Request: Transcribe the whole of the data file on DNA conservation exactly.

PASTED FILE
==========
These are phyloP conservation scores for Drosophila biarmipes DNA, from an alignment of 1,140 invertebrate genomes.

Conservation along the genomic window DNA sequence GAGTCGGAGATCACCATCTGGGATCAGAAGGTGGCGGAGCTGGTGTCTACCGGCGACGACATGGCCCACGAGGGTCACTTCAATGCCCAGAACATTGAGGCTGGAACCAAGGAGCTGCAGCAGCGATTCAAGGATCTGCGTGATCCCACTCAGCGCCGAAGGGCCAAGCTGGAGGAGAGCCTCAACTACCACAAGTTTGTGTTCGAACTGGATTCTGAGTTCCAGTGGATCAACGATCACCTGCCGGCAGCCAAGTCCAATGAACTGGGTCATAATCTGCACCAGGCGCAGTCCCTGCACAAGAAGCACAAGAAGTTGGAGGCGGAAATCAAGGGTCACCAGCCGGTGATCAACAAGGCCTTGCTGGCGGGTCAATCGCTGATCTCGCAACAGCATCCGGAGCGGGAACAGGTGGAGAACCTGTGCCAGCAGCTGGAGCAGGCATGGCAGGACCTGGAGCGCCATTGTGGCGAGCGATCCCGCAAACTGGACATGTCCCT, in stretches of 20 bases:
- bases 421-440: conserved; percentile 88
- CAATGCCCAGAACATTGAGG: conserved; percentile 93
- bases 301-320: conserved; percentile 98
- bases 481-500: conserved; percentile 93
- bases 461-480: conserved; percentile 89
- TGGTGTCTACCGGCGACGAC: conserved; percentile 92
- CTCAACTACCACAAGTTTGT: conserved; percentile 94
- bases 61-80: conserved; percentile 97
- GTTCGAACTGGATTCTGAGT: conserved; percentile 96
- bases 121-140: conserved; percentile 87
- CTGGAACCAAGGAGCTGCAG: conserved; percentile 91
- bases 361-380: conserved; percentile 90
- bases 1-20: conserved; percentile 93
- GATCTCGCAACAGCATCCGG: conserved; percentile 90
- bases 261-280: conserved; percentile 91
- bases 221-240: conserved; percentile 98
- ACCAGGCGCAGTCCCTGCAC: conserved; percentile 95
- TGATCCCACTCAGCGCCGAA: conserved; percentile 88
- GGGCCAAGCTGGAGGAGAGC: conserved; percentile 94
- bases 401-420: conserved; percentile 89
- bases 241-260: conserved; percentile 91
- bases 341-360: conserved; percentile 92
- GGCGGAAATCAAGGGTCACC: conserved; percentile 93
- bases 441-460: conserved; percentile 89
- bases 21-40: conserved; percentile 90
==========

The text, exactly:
These are phyloP conservation scores for Drosophila biarmipes DNA, from an alignment of 1,140 invertebrate genomes.

Conservation along the genomic window DNA sequence GAGTCGGAGATCACCATCTGGGATCAGAAGGTGGCGGAGCTGGTGTCTACCGGCGACGACATGGCCCACGAGGGTCACTTCAATGCCCAGAACATTGAGGCTGGAACCAAGGAGCTGCAGCAGCGATTCAAGGATCTGCGTGATCCCACTCAGCGCCGAAGGGCCAAGCTGGAGGAGAGCCTCAACTACCACAAGTTTGTGTTCGAACTGGATTCTGAGTTCCAGTGGATCAACGATCACCTGCCGGCAGCCAAGTCCAATGAACTGGGTCATAATCTGCACCAGGCGCAGTCCCTGCACAAGAAGCACAAGAAGTTGGAGGCGGAAATCAAGGGTCACCAGCCGGTGATCAACAAGGCCTTGCTGGCGGGTCAATCGCTGATCTCGCAACAGCATCCGGAGCGGGAACAGGTGGAGAACCTGTGCCAGCAGCTGGAGCAGGCATGGCAGGACCTGGAGCGCCATTGTGGCGAGCGATCCCGCAAACTGGACATGTCCCT, in stretches of 20 bases:
- bases 421-440: conserved; percentile 88
- CAATGCCCAGAACATTGAGG: conserved; percentile 93
- bases 301-320: conserved; percentile 98
- bases 481-500: conserved; percentile 93
- bases 461-480: conserved; percentile 89
- TGGTGTCTACCGGCGACGAC: conserved; percentile 92
- CTCAACTACCACAAGTTTGT: conserved; percentile 94
- bases 61-80: conserved; percentile 97
- GTTCGAACTGGATTCTGAGT: conserved; percentile 96
- bases 121-140: conserved; percentile 87
- CTGGAACCAAGGAGCTGCAG: conserved; percentile 91
- bases 361-380: conserved; percentile 90
- bases 1-20: conserved; percentile 93
- GATCTCGCAACAGCATCCGG: conserved; percentile 90
- bases 261-280: conserved; percentile 91
- bases 221-240: conserved; percentile 98
- ACCAGGCGCAGTCCCTGCAC: conserved; percentile 95
- TGATCCCACTCAGCGCCGAA: conserved; percentile 88
- GGGCCAAGCTGGAGGAGAGC: conserved; percentile 94
- bases 401-420: conserved; percentile 89
- bases 241-260: conserved; percentile 91
- bases 341-360: conserved; percentile 92
- GGCGGAAATCAAGGGTCACC: conserved; percentile 93
- bases 441-460: conserved; percentile 89
- bases 21-40: conserved; percentile 90